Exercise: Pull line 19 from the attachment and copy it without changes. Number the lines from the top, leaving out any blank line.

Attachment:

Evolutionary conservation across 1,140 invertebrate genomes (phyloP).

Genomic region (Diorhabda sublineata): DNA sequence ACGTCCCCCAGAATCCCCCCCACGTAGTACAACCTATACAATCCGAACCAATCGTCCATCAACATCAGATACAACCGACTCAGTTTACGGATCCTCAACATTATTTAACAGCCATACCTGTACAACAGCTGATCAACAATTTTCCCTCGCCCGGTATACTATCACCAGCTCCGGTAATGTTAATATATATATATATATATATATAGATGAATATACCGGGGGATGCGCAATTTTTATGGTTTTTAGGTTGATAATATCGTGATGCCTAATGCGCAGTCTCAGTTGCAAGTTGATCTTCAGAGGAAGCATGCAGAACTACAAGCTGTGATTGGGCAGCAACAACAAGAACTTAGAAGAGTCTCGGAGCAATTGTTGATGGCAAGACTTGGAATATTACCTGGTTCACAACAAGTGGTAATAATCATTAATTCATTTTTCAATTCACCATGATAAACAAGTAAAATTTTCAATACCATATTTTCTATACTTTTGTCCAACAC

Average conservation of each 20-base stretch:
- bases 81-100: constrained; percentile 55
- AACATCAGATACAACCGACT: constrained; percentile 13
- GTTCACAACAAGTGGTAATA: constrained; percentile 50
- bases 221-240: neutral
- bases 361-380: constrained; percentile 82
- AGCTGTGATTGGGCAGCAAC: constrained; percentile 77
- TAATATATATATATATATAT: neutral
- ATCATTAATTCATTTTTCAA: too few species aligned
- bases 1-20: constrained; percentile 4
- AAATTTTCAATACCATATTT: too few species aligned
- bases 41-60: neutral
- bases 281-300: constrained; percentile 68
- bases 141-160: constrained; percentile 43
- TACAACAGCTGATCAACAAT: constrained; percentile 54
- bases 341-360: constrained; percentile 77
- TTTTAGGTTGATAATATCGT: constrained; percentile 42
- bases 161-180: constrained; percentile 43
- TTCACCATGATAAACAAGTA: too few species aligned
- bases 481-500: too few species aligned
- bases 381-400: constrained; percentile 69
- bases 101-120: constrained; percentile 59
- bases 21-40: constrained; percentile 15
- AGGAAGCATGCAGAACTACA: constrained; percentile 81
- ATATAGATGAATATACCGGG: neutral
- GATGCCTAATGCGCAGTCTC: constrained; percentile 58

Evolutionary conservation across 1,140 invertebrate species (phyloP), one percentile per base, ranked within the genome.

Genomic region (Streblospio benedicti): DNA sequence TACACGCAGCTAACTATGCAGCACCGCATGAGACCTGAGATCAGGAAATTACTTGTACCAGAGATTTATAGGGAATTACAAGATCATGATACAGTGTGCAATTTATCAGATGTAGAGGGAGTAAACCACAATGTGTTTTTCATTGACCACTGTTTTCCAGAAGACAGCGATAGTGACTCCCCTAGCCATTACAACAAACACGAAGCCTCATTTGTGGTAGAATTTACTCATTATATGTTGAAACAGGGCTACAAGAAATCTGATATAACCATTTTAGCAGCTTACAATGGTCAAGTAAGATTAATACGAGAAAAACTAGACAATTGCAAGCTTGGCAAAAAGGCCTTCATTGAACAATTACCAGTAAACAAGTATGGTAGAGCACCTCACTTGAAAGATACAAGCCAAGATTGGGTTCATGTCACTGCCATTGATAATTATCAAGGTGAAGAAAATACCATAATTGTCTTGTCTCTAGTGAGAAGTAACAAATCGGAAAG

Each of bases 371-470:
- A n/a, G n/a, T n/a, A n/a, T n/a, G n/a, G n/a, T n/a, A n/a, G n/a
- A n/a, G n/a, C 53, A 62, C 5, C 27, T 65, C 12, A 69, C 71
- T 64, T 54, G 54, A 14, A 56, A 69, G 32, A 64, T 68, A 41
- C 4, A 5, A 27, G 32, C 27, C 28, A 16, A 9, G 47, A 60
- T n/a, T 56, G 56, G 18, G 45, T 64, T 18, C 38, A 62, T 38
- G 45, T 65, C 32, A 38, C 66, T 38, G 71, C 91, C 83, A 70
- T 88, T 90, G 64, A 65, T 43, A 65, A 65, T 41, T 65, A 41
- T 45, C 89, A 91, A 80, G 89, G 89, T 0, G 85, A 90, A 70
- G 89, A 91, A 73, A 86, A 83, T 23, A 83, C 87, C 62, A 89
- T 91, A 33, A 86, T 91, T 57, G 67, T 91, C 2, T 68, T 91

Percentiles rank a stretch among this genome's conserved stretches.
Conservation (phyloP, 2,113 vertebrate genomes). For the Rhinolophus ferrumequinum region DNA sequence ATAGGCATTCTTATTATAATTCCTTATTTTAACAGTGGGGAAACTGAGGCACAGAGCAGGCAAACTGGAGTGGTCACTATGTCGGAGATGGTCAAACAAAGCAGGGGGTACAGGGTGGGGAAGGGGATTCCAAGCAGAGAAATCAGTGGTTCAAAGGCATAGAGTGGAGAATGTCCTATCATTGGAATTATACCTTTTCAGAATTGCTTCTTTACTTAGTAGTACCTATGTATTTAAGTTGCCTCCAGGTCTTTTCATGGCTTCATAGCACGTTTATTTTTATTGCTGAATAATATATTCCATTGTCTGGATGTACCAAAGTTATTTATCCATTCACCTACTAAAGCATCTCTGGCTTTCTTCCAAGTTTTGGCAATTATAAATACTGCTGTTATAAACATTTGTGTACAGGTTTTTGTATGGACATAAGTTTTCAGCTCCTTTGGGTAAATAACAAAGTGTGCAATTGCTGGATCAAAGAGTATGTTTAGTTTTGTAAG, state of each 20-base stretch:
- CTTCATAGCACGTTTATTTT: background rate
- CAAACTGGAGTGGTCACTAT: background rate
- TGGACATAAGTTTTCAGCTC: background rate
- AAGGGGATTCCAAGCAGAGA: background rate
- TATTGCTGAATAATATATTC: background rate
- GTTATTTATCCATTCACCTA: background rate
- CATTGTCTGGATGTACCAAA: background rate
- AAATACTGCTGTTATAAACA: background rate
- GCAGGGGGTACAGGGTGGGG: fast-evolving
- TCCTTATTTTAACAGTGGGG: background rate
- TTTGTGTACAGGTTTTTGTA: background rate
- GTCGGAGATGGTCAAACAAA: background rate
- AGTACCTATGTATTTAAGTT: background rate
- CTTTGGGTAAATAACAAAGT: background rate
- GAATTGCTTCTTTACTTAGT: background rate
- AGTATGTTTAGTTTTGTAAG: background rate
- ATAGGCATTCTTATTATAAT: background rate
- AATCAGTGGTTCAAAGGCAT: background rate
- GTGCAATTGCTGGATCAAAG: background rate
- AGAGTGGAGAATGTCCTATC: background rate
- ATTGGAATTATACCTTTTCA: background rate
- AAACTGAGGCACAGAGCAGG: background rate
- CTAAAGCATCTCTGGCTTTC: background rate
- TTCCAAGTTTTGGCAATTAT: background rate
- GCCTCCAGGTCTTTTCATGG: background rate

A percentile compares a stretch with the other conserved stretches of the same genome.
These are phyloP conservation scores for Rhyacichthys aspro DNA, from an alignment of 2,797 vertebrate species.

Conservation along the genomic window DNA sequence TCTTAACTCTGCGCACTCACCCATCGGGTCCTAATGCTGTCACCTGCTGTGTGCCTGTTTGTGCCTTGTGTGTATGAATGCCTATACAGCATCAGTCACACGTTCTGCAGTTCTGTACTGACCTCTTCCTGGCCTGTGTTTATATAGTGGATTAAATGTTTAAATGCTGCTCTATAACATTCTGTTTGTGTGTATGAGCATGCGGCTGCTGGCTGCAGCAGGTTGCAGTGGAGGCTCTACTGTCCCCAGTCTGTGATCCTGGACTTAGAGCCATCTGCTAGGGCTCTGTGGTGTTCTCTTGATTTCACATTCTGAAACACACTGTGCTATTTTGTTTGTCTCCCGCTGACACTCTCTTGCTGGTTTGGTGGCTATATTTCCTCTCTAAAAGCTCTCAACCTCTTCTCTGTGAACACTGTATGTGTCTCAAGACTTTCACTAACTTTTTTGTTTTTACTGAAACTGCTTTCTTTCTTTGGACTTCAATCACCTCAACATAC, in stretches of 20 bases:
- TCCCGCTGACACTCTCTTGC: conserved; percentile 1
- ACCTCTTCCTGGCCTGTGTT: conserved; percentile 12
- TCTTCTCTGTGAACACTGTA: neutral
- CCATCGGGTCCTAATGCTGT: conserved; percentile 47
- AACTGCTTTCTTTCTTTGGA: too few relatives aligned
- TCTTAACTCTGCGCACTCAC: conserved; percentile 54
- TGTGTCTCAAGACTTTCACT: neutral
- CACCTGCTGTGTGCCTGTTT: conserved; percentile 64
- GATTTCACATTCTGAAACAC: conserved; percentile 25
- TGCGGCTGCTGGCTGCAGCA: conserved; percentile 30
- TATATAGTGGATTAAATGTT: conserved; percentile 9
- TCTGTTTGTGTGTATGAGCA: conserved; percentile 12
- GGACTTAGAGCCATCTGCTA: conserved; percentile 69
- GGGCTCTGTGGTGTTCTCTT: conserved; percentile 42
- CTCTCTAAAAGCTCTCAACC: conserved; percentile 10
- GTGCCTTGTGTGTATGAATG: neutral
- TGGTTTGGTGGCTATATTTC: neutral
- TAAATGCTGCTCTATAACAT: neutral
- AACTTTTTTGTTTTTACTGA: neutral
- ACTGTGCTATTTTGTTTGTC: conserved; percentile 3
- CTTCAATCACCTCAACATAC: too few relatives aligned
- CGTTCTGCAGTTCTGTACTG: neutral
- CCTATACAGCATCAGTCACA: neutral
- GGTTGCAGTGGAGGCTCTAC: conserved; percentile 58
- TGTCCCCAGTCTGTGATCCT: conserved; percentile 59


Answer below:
- TTTTAGGTTGATAATATCGT: constrained; percentile 42